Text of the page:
Then they started tip-sharing, which not only cut more deeply into her take-home, but also introduced a distressing level of intrigue, brown-nosing, and backstabbing into the workplaces.   That’s why I always tip in cash.  That way, if the server wants to slide a little off the top and keep it, “just between us,” he or she can.

The vast majority of people in food service work part time, mostly because most of the trade comes during traditional meal times.  I can’t see that changing.  Part time employees have always been exempted from most benefits, though Mariott and Skychefs did provide a modest health care plan, paid vacation, and a few other things.  (The vacations were paid at the rate shown on the last paycheck before the vacation, so we’re not talking a heck of a lot of money for the employees, although it came to hundreds of thousands for the corporations.)

I think all of us are on the same page regarding the the industry, as a whole.  How-ever, the point I got out of the article was that Obamacare will be unsustainable for many businesses.  Corporate profits – that’s NET, not GROSS, of course – are generally under a nickel per dollar.  In retail, it’s generally under .03 cents, and I’d be amazed if it’s any more than that in food service.  Obamacare will take fully half of that profit, leaving the owners, themselves, to work for about minimum wage, but without tips.  In the case of the big outfits, like Darden, this will eviscerate the stockholders.  The stockholders are not savage Simon Legrees; they are people who are trying to make a buck on investments so they can retire, or at least have a few bucks put back for their own old-age health issues. In fact, a lot of shareholders are the same servers and kitchen staff who will supposedly benefit from Obamacare.  These people will ultimately suffer more than the owners, who will always take theirs off the top – as it should be.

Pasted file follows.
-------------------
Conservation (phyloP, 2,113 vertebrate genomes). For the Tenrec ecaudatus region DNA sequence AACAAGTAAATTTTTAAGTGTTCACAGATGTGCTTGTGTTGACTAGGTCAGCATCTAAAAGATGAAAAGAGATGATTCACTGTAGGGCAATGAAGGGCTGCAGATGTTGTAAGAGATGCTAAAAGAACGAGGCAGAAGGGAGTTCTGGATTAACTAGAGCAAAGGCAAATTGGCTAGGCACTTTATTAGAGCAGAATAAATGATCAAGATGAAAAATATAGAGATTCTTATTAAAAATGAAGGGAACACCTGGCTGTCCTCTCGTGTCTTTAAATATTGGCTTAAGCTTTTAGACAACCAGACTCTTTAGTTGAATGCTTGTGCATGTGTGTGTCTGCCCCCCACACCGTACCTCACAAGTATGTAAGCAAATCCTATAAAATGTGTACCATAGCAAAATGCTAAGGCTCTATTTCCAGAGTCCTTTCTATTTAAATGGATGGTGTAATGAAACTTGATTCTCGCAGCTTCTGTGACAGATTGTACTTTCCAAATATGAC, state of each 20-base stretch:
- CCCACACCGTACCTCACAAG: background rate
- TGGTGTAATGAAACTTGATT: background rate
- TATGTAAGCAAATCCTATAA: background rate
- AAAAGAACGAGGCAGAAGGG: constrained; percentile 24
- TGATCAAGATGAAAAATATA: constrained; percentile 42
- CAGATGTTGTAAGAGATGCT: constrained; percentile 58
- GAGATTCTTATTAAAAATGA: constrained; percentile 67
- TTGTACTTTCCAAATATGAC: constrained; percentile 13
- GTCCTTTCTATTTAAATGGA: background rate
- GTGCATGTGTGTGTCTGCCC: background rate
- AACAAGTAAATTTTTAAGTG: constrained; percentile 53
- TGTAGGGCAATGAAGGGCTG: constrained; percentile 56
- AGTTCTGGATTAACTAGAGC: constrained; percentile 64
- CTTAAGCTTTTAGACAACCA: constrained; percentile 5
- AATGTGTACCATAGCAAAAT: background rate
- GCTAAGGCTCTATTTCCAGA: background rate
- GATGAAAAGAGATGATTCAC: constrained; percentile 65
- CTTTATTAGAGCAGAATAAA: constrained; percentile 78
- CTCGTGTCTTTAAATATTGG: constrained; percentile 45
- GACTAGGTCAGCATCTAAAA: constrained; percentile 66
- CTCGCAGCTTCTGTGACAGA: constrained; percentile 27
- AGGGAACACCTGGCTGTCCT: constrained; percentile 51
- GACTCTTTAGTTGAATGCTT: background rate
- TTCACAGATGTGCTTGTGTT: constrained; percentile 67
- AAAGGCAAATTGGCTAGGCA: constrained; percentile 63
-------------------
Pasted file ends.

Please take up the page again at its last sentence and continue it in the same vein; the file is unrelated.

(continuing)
The whole thing is an insane, self-defeating mess, like Heinlein’s golem, Igli, eating himself.  The pattern, as I see it, is that the government identifies who has the money, then takes the money from them.  This leaves the former money-holders unable to pay their employees, so the government steps in and gives some of the money to the people who would have originally received it had the process been allowed to run it natural course.  Of course, the government employees who administer the redistribution scam must be paid, and their bosses, and their bosses, and various campaign funds get their skim, and most ironically, some of it goes to pay unemployment to the bankrupt former owners. So the end result is that the employees are no better off than they were before. The employers are out of business, every business with which they did business – suppliers, etc. – is less profitable, and the government, which invented the insanity, are the only ones who are actually doing well.  Except, of course, the choice of restaurants is a lot slimmer.